Extracellular vesicle (EV)-mediated communication has been implicated in the cooperative alliance between trophoblast and immune cells toward maternal tolerance and placentation. Syncytiotrophoblast cells secrete EVs directly into the maternal circulation, which are taken up by immune cells, endothelial cells, and other cell types. Initial evidence also shows that EVs produced by immune cells are, in turn, incorporated by trophoblast cells and modulate placental responses. Non-coding RNAs (ncRNAs), proteins, and lipid mediators transported in EVs are able to influence proliferation, differentiation, cytokine production, and immunological responses of recipient cells. The molecular alphabet and cellular targets involved in this dialogue are being revealed. Nevertheless, several questions regarding the whole content, surface markers, and biological functions of EVs still remain to be investigated in both physiological and pathological conditions. Analysis of circulating EVs in maternal blood has the potential to serve as a minimally invasive approach to monitoring placental functions and immunological features of pregnancy, aiding in the diagnostics of complications. This review addresses the immunomodulatory properties of EVs and their tasks in the communication between placental and immune cells.
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http://dx.doi.org/10.1111/aji.13383DOI Listing
February 2021

Placental miRNAs in feto-maternal communication mediated by extracellular vesicles.

Placenta 2020 12 11;102:27-33. Epub 2020 Jul 11.

Placenta Lab, Department of Obstetrics, Jena University Hospital, Am Klinikum 1, 07747, Jena, Germany. Electronic address:

A complex network composed of at least 1900 microRNA (miRNA) species orchestrates the development and function of the human placenta. These molecules regulate genes and pathways operating major functional processes in trophoblast cells such as proliferation, invasion, differentiation, and metabolism. Nevertheless, the cellular localization and role of most placental miRNAs remain to be determined. The existence of eutherian- (C14MC) and primate-specific miRNA clusters (C19MC), together with human placenta-specific miRNAs, indicate the relevance of these molecules in evolution and diversification of the placenta, including the acquisition of its unique features in humans. They may be related also to diseases that are exclusively present in primates, such as preeclampsia. Changes in the miRNA expression profile have been reported in several placental pathologies. Which miRNAs are involved in the pathomechanism of these diseases or act to maintain placental homeostasis is uncertain. Placenta-derived miRNAs are packed into extracellular vesicles (EVs) and distributed through the maternal circulation to distant organs, where they contribute to adaptations required during pregnancy. Similarly, the placenta also receives molecular information from other tissues to adapt fetoplacental metabolic demands to the maternal energetic supply. These processes can be impaired in pathologic conditions. Therefore, the collection of circulating placental miRNAs constitutes potentially a minimally-invasive approach to assess the fetoplacental status and to diagnose pregnancy diseases. Future therapies may include manipulation of miRNA levels for prevention and treatment of placental complications to protect maternal health and fetal development.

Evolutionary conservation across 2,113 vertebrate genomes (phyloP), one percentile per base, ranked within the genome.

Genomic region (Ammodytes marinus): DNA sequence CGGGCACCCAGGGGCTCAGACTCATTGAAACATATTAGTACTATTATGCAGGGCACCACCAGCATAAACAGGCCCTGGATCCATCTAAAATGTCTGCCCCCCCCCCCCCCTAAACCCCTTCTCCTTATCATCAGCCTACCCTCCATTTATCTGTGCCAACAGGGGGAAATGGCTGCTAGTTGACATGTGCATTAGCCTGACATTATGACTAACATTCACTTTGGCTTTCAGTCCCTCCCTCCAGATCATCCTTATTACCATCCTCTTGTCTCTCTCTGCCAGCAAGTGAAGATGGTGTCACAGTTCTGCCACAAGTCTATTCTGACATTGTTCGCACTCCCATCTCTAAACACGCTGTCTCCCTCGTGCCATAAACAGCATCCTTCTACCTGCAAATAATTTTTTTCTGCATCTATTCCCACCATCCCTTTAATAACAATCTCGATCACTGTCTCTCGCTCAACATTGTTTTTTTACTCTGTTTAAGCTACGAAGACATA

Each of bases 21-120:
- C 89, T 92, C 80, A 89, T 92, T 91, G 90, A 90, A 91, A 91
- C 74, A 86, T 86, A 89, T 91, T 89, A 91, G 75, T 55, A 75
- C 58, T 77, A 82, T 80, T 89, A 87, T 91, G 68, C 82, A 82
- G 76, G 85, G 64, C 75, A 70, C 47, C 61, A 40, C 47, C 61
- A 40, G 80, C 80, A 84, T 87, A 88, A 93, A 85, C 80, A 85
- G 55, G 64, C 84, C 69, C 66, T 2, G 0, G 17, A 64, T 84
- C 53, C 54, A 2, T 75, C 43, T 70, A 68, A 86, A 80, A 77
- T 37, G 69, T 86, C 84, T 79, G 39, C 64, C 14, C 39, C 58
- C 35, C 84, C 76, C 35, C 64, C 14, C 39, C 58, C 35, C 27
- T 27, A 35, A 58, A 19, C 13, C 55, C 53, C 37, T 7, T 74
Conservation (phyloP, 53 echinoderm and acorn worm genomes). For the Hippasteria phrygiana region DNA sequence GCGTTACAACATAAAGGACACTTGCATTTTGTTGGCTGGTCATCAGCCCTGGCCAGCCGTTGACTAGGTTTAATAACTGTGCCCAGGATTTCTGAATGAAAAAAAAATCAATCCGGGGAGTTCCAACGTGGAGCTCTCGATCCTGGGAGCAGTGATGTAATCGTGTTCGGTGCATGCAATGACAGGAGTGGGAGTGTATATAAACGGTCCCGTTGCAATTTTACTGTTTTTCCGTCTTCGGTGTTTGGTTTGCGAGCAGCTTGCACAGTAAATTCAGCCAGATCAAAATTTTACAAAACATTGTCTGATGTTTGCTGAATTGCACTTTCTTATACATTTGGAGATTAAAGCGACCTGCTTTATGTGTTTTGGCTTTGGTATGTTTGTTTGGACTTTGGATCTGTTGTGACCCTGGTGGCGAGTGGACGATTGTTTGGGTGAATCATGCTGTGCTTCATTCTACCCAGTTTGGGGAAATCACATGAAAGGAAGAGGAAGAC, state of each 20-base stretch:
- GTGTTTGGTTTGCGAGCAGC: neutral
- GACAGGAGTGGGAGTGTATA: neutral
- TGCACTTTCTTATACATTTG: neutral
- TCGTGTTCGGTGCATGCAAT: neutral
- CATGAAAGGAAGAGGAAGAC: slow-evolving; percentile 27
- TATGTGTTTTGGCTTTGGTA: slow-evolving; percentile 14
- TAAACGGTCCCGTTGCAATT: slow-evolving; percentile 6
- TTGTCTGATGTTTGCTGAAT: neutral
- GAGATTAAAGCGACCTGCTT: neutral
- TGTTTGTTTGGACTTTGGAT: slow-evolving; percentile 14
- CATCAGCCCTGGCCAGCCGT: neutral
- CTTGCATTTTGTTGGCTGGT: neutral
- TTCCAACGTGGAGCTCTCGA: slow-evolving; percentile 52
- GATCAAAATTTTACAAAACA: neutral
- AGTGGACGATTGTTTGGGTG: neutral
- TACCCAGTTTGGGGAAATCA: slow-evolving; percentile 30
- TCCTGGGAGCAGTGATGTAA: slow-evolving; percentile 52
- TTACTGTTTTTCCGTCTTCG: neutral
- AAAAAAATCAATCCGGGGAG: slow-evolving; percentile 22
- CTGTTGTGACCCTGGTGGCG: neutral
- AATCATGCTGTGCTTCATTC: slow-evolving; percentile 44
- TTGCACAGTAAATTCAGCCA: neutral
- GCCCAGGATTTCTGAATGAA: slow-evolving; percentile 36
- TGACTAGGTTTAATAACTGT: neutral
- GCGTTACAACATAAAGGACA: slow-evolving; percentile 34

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http://dx.doi.org/10.1016/j.placenta.2020.07.001DOI Listing
December 2020

Enrichment and characterization of extracellular vesicles from ex vivo one-sided human placenta perfusion.

Am J Reprod Immunol 2021 08 28;86(2):e13377. Epub 2020 Nov 28.

Placenta-Lab, Department of Obstetrics, Jena University Hospital, Jena, Germany.

Problem: Extracellular vesicles (EVs) released by the placenta are packed with biological information and play a major role in fetomaternal communication. Here, we describe a comprehensive set-up for the enrichment and characterization of EVs from human placenta perfusion and their application in further assays.

Method Of Study: Human term placentas were used for 3 h ex vivo one-sided perfusions to simulate the intervillous circulation. Thereafter, populations of small (sEVs) and large EV (lEVs) were enriched from placental perfusate via serial ultracentrifugation. Following, EV populations were characterized regarding their size, protein concentration, RNA levels, expression of surface markers as well as their uptake and miRNA transfer to recipient cells.

Results: The sEV and lEV fractions from an entire perfusate yielded, respectively, 294 ± 32 µg and 525 ± 96 µg of protein equivalents and 2.6 ± 0.5 µg and 3.6 ± 0.9 µg of RNA. The sEV fraction had a mean diameter of 117 ± 47 nm, and the lEV fraction presented 236 ± 54 nm. CD63 was strongly detected by dot blot in sEVs, whereas only traces of this marker were found in lEVs. Both EV fractions were positive for the trophoblast marker PLAP (placental alkaline phosphatase) and annexin A1. EV internalization in immune cells was visualized by confocal microscopy, and the transfer of placental miRNAs was detected by quantitative real-time PCR (qPCR).